They are known as Millennials, Gen Y, Gen Next, Echo Boomers, the Baby-on-Board Generation, Screenagers, Facebookers and the MySpace Generation, to name just a few. Whatever you choose to call them, they are the nearly 80 million young adults born (according to the U.S. Bureau of Labour Statistics) between 1976 and 2001 who have already joined or are preparing to join the workforce. By 2014, 36 percent of the U.S. workforce will be comprised of this generation and by 2020, nearly half (46 percent) of all U.S. workers will be Millennials (Lynch, 2008). By comparison, the generation before them, Generation X (or Gen Xers), represent only 16 percent of today’s workforce. The sheer volume of Millennials, combined with the relative lack of Gen Xers and the increasing retirement of Baby Boomers means that employers will be facing leadership gaps. And they will be looking to Millennials to fill those gaps.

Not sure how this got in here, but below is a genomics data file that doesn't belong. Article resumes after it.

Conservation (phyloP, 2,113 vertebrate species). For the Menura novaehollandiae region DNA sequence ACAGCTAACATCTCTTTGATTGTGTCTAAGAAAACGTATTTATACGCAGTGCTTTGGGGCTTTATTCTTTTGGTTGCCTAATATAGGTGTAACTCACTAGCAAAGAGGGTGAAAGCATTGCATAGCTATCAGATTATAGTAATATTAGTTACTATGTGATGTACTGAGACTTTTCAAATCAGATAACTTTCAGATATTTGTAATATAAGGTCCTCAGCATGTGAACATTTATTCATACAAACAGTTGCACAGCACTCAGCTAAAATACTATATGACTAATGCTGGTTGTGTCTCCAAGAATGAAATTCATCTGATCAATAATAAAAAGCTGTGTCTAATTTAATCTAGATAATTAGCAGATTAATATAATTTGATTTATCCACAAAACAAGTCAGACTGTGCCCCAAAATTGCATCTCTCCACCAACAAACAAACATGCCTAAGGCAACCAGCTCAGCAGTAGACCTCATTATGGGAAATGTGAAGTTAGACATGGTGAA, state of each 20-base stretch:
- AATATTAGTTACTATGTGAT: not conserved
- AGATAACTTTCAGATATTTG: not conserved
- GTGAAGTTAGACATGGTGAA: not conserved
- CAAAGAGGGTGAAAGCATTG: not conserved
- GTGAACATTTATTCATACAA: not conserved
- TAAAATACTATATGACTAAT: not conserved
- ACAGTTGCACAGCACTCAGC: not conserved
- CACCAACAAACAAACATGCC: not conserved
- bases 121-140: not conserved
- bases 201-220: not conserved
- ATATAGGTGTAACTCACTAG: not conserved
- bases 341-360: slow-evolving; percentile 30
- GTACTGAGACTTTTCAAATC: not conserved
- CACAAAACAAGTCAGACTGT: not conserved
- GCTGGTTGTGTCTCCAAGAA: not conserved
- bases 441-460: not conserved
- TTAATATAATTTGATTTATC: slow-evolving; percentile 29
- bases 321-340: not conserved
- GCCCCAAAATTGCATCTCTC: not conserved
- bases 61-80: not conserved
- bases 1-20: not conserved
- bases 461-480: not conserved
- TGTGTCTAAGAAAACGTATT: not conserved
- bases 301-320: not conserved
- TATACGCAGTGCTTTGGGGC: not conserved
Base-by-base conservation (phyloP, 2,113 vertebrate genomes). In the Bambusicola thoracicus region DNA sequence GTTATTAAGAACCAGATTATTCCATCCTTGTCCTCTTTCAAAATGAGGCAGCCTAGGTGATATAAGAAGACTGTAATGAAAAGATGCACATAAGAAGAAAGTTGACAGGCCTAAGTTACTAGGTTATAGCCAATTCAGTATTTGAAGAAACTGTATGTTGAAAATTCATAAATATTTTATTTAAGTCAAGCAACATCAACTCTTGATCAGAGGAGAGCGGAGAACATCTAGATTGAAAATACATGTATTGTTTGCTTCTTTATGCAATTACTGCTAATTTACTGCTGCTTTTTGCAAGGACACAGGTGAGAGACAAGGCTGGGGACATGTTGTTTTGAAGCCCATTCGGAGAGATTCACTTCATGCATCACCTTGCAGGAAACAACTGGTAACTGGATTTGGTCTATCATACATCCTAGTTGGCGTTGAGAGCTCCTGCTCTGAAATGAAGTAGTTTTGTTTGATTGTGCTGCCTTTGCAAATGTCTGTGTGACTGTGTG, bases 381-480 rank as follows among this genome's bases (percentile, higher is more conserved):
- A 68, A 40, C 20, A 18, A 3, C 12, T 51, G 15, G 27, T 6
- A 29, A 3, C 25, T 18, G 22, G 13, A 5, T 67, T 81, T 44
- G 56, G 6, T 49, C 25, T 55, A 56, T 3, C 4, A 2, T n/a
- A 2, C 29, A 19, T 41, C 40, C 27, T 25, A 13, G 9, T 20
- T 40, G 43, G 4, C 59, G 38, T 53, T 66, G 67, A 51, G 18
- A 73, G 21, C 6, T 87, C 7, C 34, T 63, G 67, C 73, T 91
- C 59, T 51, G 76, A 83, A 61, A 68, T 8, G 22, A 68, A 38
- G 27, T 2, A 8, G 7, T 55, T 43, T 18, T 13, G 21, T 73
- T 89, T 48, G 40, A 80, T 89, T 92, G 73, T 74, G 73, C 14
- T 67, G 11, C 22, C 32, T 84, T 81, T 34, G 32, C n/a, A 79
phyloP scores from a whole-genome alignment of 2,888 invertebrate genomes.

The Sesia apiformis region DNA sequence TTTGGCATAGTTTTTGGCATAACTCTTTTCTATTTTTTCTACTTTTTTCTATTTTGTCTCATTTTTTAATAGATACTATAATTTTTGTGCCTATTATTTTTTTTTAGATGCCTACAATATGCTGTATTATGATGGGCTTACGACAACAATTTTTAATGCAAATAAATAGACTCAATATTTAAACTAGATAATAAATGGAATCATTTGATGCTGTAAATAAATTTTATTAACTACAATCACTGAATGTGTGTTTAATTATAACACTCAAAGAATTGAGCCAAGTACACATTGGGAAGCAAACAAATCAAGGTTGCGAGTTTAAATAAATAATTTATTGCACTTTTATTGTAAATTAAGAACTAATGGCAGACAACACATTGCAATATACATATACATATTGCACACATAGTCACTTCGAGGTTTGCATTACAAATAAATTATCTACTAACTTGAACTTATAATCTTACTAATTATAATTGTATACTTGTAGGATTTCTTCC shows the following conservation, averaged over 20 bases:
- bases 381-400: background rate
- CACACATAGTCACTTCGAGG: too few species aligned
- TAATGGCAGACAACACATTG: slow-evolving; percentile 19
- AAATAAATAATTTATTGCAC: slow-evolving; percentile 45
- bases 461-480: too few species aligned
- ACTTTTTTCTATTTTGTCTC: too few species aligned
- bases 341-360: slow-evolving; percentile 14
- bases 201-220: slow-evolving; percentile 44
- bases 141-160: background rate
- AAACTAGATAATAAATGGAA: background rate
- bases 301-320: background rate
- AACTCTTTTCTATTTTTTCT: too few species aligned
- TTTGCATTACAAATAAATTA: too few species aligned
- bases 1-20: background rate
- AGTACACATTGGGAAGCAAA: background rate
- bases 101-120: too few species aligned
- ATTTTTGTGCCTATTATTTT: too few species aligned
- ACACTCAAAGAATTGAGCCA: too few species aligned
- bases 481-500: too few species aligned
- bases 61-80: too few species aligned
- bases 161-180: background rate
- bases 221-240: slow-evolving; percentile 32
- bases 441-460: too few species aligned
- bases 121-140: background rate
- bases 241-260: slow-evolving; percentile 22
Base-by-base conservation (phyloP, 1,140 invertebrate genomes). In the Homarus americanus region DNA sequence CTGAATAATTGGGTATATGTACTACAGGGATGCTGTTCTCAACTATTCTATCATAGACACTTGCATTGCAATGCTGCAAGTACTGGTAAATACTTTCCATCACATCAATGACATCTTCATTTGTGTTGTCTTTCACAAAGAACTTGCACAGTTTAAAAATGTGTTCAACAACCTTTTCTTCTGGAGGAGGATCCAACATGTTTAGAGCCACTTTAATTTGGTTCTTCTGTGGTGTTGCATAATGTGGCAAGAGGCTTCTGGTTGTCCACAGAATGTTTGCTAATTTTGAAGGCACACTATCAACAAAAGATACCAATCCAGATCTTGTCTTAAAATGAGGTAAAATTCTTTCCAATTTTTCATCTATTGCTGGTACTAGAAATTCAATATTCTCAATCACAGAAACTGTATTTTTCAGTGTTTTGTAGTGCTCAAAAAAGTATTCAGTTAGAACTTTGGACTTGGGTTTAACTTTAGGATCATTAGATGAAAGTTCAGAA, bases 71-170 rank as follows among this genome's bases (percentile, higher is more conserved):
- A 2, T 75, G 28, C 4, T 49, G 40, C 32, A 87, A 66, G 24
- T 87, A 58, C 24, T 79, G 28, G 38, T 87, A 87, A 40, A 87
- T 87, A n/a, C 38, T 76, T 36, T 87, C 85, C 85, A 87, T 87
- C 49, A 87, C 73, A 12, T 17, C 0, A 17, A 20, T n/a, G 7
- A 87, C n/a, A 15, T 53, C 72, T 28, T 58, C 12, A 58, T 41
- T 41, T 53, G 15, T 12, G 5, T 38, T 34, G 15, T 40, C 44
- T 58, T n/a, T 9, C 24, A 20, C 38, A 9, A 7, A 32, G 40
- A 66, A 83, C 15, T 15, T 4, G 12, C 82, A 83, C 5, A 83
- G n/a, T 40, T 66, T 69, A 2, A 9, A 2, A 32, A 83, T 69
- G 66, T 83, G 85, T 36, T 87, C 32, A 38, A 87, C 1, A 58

By all accounts, Millennials are unlike preceding generations. They view the world differently and have redefined the meaning of success, personally and professionally. In some cases, this has led to misunderstanding among the different generations co-existing in today’s workplace. Increasingly, however, business leaders are realising this generation’s unique competencies and perspective, and employers are looking for ways to harness their strengths